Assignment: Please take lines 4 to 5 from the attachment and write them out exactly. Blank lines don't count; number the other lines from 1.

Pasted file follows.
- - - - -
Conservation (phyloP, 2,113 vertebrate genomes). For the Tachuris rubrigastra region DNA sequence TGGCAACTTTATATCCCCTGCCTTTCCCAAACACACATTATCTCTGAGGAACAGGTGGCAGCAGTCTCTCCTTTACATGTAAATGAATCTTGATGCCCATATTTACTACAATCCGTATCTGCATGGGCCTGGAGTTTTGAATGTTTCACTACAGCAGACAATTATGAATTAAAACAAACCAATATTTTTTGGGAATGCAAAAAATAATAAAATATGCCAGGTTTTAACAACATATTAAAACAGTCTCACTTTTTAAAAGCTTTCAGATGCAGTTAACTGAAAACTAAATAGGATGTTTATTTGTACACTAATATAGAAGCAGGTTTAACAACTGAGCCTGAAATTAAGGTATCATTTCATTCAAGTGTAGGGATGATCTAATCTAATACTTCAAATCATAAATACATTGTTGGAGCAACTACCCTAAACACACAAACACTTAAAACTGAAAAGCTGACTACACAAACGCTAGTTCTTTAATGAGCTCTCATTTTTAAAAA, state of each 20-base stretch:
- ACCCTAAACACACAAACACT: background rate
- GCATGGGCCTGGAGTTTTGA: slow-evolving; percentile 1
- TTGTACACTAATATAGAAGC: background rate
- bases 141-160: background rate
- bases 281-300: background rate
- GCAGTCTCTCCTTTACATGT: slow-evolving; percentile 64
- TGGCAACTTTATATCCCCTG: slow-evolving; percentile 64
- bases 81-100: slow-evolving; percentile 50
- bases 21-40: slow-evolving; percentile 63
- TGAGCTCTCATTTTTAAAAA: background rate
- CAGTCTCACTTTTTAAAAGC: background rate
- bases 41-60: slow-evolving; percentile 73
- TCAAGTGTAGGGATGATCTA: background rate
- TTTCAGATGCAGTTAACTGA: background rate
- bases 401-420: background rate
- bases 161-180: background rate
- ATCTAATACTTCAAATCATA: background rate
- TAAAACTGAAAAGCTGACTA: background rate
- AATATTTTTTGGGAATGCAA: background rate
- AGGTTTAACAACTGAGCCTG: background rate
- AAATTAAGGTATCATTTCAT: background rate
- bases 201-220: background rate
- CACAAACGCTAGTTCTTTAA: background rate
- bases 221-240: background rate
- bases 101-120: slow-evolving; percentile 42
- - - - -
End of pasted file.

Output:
- TTGTACACTAATATAGAAGC: background rate
- bases 141-160: background rate